It is done reasonably discretely, boobs are not just visible to everyone, but even in a meeting or a coffee break at work, a breastfeeding mother would not be inappropriate, as long as she otherwise is doing her job.  Pumping milk is not that common, women just breastfeed.  When they want to go somewhere, the milk travels with them, so planning is not all that important.  “The baby should not feed for at least another hour” – is not a sentence you would hear often in Iceland.  You just feed when the baby needs feeding.  Who wants a baby to cry when it is easy to stop it?  It is true that the maternity leave is longer there, so it is easier for that reason.  But the great emphasis on “is the baby getting enough?” is definitely not as common in Scandinavia as it is in Hong Kong.

When I started to work in Hong Kong after having my 3rd and 4th babies, I had so little breastmilk, i.e. there was exactly as much milk as they needed but not really a drop more, I could have easily have been totally discouraged by it.  I never was able to pump more than 60 ml of milk when I was trying to store milk for them in advance of working.  But I just decided to try it out.  It turned out that they adjusted to it just fine.  And then came solid food and on weekends there was catching up that was lovely for us all.  But the health clinics were certainly not very helpful in supporting this system, I must say.

The other thing that helped me, was the fact that I did in fact have very good knowledge and some skills in breastfeeding, through my work.  In Iceland, the midwives’ training includes academic study and then weeks of breastfeeding assistance on the postnatal wards and during homevisits, to be able to sit your midwife exams.  This has of course greatly contributed to the support that the mothers in Iceland are getting and the statistics reflect that.  However, it is of course different when it is your own body and baby, and we all need some form of support.  So I was lucky, that I had this, offered by the government.

Yet another part was the general mindset of not bothering with the details.

When you read about that you must cover the whole areola and that you must fully empty a breast, feed for certain amount of time etc.  -  although all of these are valid advise, you can easily get a bit hooked on this and worry that you are not doing it right.  Especially if the baby is unhappy and crying, other family members have other opinions or generally the feeling when feeding, is not good.  Areolas are greatly different between women and some women have a fast letdown reflex and plenty of milk, so their feeds take a very short time, whereas others take much longer to drain breasts to the baby’s needs.

So when you can -  take the advice and educate yourself, but then use it appropriately. For example in my case, I really had to swap between the breasts often to keep one of my babies happy.  Otherwise she would simply fall asleep and then be hungry shortly after.  But when I swapped, she was much happier.  I made sure to try and empty one of the breast at least, each time, but this again, is sometimes hard to evaluate, when you are a first time mother.  ‘Empty’ to me, was a rather difficult concept – are the breasts ever empty?  My other kids would feed more “typically” i.e. all of the standard breastfeeding advice was very appropriate and useful. But flexibility was needed.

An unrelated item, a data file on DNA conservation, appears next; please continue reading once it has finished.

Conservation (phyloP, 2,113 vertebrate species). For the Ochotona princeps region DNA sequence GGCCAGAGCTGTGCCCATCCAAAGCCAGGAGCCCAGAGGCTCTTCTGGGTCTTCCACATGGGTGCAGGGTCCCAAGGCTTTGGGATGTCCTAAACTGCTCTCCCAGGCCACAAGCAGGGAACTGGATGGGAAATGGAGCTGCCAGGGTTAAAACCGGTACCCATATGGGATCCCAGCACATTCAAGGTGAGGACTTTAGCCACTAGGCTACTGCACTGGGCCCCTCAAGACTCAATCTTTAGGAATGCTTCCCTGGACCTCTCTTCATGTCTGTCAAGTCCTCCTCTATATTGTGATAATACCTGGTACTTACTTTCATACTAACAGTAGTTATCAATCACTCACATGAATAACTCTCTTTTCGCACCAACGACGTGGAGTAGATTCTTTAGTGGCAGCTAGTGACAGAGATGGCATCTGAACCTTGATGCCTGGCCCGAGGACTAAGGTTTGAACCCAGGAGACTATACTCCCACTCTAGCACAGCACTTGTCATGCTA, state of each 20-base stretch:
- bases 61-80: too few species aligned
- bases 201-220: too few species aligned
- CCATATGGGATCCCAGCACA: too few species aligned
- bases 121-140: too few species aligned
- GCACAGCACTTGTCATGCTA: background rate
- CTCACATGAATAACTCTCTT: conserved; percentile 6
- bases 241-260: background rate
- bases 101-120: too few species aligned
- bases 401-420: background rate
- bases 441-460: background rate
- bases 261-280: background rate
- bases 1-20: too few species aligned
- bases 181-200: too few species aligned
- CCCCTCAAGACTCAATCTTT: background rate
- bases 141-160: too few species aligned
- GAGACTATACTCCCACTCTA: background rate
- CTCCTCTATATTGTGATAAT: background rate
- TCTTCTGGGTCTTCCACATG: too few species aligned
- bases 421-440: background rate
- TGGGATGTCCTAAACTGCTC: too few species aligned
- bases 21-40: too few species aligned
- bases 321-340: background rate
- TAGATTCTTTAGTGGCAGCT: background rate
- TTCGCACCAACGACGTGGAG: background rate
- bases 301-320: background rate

The same goes for foremilk and hindmilk - often it seemed hard to know when it was long enough a feed to be considered to be giving hindmilk.  But when I stopped agonizing over these details, and rather focus on the baby and how she responded, gained weight and slept – then it was all a bit easier.  The information was useful, but I needed to step away from it and be able to just try and test what worked.

And one last thing – the position to feed from.  Basically, especially when I once almost had mastitis after being with another woman in labour for 20 hours, what really did the trick was to feed the baby in ALL sorts of positions.  I mean, almost nothing short of a headstand.  In the bathtub, on the sofa, in a chair, leaning over her completely, upside down on the bed – the whole lot, many times over.

Being able to extend the night by feeding lying down in bed with the baby – what a glorious thing! If someone had come and told me off for co-sleeping, I am not sure what I would have done.  But luckily, no one would have even dared to so so!

A good midwife or a lactation consultant will tell you all of this.  You can read about it too.

To actually do it, though, and release the ‘strictness’ and let go of how you ‘should’ do things, is something you must do yourself.

This is just my story, I hope it helps you.  Let’s try and make Hong Kong more like Iceland and Scandinavia, where breastfeeding is just simply no big deal, women can do it their own way, whenever and wherever they want to, based on the baby’s needs.

Hulda x